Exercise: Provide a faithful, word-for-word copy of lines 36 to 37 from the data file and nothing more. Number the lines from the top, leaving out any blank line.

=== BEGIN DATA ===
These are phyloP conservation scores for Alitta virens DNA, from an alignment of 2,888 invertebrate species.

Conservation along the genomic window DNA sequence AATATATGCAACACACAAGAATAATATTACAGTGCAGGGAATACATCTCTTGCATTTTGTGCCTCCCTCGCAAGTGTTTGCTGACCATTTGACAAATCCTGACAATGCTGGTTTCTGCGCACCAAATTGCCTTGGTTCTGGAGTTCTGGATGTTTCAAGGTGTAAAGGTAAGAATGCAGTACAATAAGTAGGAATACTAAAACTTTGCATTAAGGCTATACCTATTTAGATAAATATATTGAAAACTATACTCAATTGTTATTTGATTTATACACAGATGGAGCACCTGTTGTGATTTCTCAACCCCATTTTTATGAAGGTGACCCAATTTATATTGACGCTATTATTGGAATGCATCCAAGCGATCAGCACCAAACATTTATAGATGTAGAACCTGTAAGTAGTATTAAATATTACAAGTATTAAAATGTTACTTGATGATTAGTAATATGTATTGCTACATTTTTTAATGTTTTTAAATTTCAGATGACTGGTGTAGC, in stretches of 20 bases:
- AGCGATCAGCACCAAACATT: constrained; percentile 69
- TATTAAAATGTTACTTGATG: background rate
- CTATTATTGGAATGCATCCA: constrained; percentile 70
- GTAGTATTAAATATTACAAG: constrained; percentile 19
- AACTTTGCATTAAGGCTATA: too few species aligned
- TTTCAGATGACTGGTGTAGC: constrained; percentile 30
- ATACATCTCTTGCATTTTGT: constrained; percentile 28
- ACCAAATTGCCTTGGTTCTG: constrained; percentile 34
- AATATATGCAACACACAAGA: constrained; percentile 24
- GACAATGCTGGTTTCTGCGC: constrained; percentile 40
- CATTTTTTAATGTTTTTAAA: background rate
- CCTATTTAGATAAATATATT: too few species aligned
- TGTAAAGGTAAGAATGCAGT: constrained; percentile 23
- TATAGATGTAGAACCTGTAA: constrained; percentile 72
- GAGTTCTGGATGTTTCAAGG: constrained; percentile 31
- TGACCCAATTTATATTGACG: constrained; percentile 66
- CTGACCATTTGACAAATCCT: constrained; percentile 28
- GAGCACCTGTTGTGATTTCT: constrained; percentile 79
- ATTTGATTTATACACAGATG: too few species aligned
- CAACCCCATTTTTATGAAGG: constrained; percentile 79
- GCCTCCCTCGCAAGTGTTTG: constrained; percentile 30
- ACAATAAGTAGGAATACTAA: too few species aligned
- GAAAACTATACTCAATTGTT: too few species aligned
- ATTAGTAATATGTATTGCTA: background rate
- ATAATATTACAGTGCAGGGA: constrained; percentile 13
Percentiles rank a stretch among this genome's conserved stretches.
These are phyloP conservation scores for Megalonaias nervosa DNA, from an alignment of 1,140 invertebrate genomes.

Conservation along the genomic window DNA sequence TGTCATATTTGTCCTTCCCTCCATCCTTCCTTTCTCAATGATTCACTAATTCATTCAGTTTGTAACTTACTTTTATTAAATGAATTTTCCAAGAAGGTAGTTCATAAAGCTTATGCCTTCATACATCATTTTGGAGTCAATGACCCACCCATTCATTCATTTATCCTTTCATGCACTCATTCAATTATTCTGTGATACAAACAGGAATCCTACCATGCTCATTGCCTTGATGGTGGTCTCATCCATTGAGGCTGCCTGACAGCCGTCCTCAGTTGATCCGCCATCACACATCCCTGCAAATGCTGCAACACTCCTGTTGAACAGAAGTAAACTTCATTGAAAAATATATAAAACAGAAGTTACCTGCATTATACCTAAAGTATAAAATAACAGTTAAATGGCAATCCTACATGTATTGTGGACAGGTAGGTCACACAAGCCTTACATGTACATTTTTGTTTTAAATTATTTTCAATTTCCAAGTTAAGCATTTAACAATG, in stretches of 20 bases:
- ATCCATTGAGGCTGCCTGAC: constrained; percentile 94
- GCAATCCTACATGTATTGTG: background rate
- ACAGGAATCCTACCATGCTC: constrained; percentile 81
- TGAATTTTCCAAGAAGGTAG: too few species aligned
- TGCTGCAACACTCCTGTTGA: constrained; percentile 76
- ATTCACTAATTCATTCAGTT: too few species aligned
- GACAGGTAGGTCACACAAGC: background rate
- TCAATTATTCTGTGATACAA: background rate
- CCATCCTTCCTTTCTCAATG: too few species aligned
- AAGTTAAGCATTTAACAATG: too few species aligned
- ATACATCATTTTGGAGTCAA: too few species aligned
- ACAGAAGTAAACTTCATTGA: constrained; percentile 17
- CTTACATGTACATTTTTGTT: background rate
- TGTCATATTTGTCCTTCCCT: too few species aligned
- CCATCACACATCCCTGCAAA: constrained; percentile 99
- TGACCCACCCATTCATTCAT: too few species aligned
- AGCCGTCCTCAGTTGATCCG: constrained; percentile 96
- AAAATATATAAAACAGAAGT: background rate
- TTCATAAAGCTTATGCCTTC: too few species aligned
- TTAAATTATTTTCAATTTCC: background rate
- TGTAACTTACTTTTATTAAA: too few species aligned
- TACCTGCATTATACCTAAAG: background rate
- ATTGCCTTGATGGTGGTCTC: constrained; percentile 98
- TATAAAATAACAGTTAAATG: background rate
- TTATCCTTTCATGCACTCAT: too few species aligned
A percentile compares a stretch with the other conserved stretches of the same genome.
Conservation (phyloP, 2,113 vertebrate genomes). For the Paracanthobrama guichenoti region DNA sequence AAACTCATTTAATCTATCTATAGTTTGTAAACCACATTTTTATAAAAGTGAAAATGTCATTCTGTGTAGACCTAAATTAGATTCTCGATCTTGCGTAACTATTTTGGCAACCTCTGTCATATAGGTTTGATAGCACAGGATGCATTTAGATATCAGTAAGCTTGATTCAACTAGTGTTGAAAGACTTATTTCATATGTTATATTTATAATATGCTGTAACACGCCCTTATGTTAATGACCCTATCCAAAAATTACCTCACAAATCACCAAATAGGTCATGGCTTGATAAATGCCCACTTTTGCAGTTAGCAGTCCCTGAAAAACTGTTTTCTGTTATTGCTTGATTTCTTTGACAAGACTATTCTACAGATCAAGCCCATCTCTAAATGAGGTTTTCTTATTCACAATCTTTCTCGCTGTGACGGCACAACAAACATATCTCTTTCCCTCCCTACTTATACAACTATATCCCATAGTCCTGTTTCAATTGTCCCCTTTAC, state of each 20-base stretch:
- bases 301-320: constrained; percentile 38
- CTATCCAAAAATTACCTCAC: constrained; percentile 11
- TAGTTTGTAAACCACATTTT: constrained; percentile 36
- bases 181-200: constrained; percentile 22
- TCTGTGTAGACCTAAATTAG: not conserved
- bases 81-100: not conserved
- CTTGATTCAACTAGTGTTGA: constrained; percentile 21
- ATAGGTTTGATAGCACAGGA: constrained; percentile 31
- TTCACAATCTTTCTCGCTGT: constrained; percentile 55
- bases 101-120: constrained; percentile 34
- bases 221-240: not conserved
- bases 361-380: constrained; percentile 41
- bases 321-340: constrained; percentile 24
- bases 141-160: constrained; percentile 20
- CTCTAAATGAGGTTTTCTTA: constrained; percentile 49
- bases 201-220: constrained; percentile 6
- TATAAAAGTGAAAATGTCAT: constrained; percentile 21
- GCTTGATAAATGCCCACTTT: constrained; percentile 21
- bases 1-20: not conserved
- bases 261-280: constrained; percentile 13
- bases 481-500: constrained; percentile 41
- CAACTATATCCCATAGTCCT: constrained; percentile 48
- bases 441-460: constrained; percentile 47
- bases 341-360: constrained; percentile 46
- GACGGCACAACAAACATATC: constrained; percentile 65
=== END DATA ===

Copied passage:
- ATTCACTAATTCATTCAGTT: too few species aligned
- GACAGGTAGGTCACACAAGC: background rate